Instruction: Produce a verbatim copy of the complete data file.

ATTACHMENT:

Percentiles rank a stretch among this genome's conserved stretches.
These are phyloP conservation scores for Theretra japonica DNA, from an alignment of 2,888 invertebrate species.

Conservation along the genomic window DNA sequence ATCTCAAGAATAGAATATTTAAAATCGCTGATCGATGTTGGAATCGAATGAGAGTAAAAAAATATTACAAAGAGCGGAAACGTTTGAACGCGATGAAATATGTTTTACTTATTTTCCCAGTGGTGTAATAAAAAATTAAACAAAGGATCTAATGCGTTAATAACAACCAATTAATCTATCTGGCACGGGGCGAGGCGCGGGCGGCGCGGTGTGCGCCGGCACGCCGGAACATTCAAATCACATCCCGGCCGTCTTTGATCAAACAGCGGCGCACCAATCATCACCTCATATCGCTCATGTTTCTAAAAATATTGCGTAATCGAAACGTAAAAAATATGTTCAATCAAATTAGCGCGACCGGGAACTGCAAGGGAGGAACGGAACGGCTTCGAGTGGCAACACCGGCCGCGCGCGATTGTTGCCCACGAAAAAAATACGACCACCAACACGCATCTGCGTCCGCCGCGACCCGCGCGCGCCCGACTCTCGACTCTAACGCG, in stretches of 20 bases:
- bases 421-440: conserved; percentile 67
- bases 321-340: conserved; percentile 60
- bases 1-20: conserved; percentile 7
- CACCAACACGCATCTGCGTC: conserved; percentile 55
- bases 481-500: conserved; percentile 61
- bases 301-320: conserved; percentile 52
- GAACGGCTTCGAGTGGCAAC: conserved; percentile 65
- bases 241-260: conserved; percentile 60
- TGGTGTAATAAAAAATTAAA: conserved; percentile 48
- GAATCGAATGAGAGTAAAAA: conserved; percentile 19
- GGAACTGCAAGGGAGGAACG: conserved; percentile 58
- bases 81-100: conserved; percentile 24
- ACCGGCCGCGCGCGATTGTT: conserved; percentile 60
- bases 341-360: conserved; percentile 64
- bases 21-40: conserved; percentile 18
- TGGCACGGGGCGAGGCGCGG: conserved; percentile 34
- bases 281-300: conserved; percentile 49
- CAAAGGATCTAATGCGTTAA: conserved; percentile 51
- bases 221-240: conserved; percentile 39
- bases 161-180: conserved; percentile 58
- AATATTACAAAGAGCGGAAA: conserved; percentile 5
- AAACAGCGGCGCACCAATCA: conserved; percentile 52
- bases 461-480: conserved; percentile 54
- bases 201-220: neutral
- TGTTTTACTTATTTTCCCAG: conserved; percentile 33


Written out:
Percentiles rank a stretch among this genome's conserved stretches.
These are phyloP conservation scores for Theretra japonica DNA, from an alignment of 2,888 invertebrate species.

Conservation along the genomic window DNA sequence ATCTCAAGAATAGAATATTTAAAATCGCTGATCGATGTTGGAATCGAATGAGAGTAAAAAAATATTACAAAGAGCGGAAACGTTTGAACGCGATGAAATATGTTTTACTTATTTTCCCAGTGGTGTAATAAAAAATTAAACAAAGGATCTAATGCGTTAATAACAACCAATTAATCTATCTGGCACGGGGCGAGGCGCGGGCGGCGCGGTGTGCGCCGGCACGCCGGAACATTCAAATCACATCCCGGCCGTCTTTGATCAAACAGCGGCGCACCAATCATCACCTCATATCGCTCATGTTTCTAAAAATATTGCGTAATCGAAACGTAAAAAATATGTTCAATCAAATTAGCGCGACCGGGAACTGCAAGGGAGGAACGGAACGGCTTCGAGTGGCAACACCGGCCGCGCGCGATTGTTGCCCACGAAAAAAATACGACCACCAACACGCATCTGCGTCCGCCGCGACCCGCGCGCGCCCGACTCTCGACTCTAACGCG, in stretches of 20 bases:
- bases 421-440: conserved; percentile 67
- bases 321-340: conserved; percentile 60
- bases 1-20: conserved; percentile 7
- CACCAACACGCATCTGCGTC: conserved; percentile 55
- bases 481-500: conserved; percentile 61
- bases 301-320: conserved; percentile 52
- GAACGGCTTCGAGTGGCAAC: conserved; percentile 65
- bases 241-260: conserved; percentile 60
- TGGTGTAATAAAAAATTAAA: conserved; percentile 48
- GAATCGAATGAGAGTAAAAA: conserved; percentile 19
- GGAACTGCAAGGGAGGAACG: conserved; percentile 58
- bases 81-100: conserved; percentile 24
- ACCGGCCGCGCGCGATTGTT: conserved; percentile 60
- bases 341-360: conserved; percentile 64
- bases 21-40: conserved; percentile 18
- TGGCACGGGGCGAGGCGCGG: conserved; percentile 34
- bases 281-300: conserved; percentile 49
- CAAAGGATCTAATGCGTTAA: conserved; percentile 51
- bases 221-240: conserved; percentile 39
- bases 161-180: conserved; percentile 58
- AATATTACAAAGAGCGGAAA: conserved; percentile 5
- AAACAGCGGCGCACCAATCA: conserved; percentile 52
- bases 461-480: conserved; percentile 54
- bases 201-220: neutral
- TGTTTTACTTATTTTCCCAG: conserved; percentile 33